This invention relates to a method for manufacturing a porous polyetetrafluoroethylene material with high mechanical strength and more particularly to improvement in the economization of energy required for steps for removing a liquid lubricant, stretching and sintering the article.

The invention also releates to an apparatus for use in such method.

A porous polytetrafluoroethylene (hereinafter referred to "PTFE") material takes advantage of excellent heat resistance, chemical resistance, electric insulation and repellency of PTFE and is used in various filters, diaphragms and other waterproof gas-permeable materials, insulating materials for cables and sealing materials or the like.

Various methods for manufacturing a porous PTFE material have been well known. Among others, what is commercially appealing to the market is a stretching process for making porous PTFE whose basic idea is disclosed in Japanese Patent Publication No. 13560/67. In the first step of the process, powdered PTFE and a liquid lubricant are mixed and the mixture is shaped by a paste extrusion and a calender rolling or a combination thereof to obtain an unsintered molded article in the form of a film, tube or a rod and the like. The second and subsequent steps comprises: (1) eliminating the liquid lubricant contained in the molded article by evaporation or extraction, (2) rendering the molded article porous by strentching, and (3) sintering the porous article at a temperature higher than the melting point of PTFE to fix the porous structure. The reason why the second and subsequent steps are thus subdivided is as follows.

Stretching of molded PTFE containing a liquid lubricant at a temperature heretofore employed (from room temperature to a temperature lower than the crystalline melting point of PTFE) fails to lead to uniform stretching due to the action of interfacial tension of the liquid lubricant and give rise to a porous structure heterogeneous in pore size distribution. The sintering step must be carried out at a temperature higher than the crystalline melting point of PTFE. However, this step has been taken separately from the stretching step since the stretching has heretofore been carried out mostly at a temperature lower than the crystalline melting point of PTFE.

It has been customary to divide the process into unit steps to be carried out at different temperatures and different speeds, thus requiring much time and energy for processing and wasting much labor.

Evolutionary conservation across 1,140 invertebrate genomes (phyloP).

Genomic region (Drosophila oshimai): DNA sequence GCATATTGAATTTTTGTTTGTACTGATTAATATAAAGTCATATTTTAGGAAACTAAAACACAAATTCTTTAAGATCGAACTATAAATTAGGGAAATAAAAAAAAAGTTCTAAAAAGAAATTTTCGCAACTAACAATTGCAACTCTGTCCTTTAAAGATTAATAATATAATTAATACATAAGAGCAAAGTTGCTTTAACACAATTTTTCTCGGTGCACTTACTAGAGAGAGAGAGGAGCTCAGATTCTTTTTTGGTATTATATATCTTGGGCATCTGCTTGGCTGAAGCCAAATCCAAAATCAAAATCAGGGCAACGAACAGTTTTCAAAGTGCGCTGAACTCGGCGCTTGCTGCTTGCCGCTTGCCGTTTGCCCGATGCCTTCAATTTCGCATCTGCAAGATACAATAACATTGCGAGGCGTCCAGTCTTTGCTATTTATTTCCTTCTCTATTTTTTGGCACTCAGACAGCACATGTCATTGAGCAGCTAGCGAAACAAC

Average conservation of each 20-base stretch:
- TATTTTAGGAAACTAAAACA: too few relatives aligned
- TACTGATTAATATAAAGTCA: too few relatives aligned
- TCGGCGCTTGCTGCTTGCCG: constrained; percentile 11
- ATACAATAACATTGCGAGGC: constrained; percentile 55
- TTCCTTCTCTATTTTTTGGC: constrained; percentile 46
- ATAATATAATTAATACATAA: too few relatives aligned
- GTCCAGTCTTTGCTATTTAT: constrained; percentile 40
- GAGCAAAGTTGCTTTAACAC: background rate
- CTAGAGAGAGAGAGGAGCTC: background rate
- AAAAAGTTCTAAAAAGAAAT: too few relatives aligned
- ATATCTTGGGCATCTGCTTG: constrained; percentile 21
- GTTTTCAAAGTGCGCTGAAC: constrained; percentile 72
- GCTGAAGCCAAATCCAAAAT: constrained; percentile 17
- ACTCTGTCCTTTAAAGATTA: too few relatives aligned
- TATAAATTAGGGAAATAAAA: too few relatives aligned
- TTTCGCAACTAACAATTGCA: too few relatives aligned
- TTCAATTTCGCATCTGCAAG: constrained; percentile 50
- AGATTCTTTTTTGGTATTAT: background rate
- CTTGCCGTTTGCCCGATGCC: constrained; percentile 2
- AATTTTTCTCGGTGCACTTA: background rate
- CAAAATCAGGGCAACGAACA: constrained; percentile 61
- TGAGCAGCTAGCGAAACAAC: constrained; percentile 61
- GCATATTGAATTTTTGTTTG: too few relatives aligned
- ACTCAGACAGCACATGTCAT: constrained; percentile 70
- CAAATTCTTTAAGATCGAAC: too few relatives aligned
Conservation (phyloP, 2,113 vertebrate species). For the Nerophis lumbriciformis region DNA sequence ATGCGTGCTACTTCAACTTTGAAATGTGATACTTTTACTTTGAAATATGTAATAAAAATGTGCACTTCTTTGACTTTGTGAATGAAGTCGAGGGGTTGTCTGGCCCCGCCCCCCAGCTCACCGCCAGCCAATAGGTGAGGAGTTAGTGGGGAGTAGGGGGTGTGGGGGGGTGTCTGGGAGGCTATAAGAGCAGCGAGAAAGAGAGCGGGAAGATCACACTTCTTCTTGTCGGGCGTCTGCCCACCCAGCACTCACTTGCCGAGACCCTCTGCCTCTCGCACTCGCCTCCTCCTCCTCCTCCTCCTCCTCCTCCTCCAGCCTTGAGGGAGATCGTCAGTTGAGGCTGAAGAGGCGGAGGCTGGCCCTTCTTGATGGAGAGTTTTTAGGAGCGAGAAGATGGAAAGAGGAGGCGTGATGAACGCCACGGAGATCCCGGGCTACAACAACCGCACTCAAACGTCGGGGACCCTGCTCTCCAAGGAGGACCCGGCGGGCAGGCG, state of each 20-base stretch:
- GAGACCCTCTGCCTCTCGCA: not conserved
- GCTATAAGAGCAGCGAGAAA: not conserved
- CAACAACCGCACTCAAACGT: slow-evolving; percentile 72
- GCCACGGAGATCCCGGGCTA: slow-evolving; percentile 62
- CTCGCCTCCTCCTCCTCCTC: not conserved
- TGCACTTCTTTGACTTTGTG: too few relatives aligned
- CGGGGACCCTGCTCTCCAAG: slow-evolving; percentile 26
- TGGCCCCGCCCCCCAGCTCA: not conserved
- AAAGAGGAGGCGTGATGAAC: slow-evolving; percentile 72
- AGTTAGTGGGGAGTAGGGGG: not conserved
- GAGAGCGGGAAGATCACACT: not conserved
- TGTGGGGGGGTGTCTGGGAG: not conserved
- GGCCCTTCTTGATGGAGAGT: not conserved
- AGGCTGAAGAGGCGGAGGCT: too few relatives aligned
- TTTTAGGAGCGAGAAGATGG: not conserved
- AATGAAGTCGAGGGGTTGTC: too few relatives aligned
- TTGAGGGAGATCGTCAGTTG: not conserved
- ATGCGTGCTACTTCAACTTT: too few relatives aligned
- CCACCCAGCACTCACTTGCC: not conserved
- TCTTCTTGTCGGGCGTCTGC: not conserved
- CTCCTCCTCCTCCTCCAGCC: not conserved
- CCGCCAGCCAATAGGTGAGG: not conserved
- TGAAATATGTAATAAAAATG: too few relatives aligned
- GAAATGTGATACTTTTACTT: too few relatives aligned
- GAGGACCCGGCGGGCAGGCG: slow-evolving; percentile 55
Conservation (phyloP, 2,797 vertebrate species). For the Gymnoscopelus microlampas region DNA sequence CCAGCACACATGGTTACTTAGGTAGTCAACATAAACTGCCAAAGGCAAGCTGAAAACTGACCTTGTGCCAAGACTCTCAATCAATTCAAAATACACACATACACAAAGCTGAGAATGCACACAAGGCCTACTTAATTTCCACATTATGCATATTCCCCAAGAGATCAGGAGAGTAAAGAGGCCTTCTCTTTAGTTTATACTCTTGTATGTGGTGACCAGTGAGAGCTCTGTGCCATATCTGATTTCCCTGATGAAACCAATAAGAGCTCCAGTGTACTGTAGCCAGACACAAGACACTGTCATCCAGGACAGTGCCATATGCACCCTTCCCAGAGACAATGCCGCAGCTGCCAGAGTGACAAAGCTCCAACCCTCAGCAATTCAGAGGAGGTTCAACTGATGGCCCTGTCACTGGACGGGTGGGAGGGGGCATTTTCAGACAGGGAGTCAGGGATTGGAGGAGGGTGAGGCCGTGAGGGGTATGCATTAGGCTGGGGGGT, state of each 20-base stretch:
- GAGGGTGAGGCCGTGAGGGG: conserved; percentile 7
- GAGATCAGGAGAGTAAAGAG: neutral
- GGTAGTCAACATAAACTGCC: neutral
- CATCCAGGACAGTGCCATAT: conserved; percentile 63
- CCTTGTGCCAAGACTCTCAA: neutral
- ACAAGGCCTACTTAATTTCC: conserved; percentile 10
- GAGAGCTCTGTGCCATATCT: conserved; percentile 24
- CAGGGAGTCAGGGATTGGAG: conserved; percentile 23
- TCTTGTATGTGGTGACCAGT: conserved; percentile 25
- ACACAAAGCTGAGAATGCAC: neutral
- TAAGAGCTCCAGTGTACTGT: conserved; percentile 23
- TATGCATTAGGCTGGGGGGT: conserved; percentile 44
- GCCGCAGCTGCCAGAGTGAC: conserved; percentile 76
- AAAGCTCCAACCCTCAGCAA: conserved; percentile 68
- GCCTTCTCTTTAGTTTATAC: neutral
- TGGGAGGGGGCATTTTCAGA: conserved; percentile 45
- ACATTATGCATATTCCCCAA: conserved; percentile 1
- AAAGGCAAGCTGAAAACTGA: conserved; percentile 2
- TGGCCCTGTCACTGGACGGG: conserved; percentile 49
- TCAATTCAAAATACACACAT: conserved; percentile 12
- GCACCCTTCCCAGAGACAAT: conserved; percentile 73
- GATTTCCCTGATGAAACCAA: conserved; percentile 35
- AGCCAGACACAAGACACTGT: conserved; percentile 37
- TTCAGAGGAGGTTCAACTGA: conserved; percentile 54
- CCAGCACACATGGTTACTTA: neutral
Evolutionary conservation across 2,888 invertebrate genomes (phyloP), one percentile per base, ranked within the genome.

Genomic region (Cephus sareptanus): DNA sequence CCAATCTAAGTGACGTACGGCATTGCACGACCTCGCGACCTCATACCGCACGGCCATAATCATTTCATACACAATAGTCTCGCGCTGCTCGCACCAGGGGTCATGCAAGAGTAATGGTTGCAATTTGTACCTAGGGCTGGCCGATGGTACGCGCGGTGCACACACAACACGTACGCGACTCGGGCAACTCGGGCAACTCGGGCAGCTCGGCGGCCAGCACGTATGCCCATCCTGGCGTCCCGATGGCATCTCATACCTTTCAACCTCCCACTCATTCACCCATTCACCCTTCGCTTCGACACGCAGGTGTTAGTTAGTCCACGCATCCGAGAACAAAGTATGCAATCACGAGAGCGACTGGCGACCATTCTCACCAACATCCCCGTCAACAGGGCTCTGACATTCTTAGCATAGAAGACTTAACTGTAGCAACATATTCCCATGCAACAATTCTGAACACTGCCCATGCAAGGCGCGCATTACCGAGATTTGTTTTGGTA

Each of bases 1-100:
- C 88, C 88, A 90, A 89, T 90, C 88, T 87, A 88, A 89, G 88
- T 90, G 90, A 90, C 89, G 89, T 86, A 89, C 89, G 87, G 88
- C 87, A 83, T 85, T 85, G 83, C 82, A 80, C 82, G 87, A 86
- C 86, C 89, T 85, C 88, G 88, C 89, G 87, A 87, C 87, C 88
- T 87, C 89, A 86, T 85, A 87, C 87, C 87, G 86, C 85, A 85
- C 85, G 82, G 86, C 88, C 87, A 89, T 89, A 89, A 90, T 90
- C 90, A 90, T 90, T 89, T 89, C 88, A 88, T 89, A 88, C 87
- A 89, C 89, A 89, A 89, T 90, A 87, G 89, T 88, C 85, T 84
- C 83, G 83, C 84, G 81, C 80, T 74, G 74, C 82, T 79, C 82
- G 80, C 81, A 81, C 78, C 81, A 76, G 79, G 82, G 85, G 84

SUMMARY OF THE INVENTION

It is, therefore, an object of the present invention to provide a method for manufacturing PTFE, which enables one to carry out eliminating of lubricants, stretching and sintering in one step in a temperature not lower than 430° C., thereby eliminating the second and subsequent steps which have heretofore been employed.

Another object of the invention is to provide an apparatus for manufacturing PTFE, thereby greatly reducing processing time and saving energy required for the production of the porous PTFE material.

As a result of extensive researches into temperature, speed and other operative conditions in the stretching and sintering steps, it has been found that when an unsintered PTFE molded material containing a liquid lubricant is stretched at a temperature of not lower than 390° C. under the conditions under which a temperature distribution is precisely controlled, removal of the lubricant by evaporation can proceed simultaneously with stretching and sintering can also be carried out simultaneously with stretching after sintering. Through further researches on the conditions under which the steps are readily carried out, it has now been found that the method of the present invention can proceed advantageously by employing an oven circulating hot air as a control system for temperature distribution and providing in the furnace a catalyst which facilitates the combustion of the vaporized lubricant.

The present invention is based on the above findings and provides a method for manufacturing a porous polytetrafluoroethylene materials, comprising molding a mixture of an unsintered polytetrafluoroethylene and a liquid lubricant into an article by extruding and rolling, and then by simultaneously carrying out four steps of (a) removing the liquid lubricant by evaporation, (b) stretching the article in an unsintered condition, (c) sintering the article in a stretched condition, and (d) stretching the article in a sintered condition at a temperature of more than 390° C. to obtain a sintered porous polytetrafluoroethylene material having a Young's modulus of more than 10,000 kg/cm2, and a matrix tensile strength of more than 1,100 kg/cm2.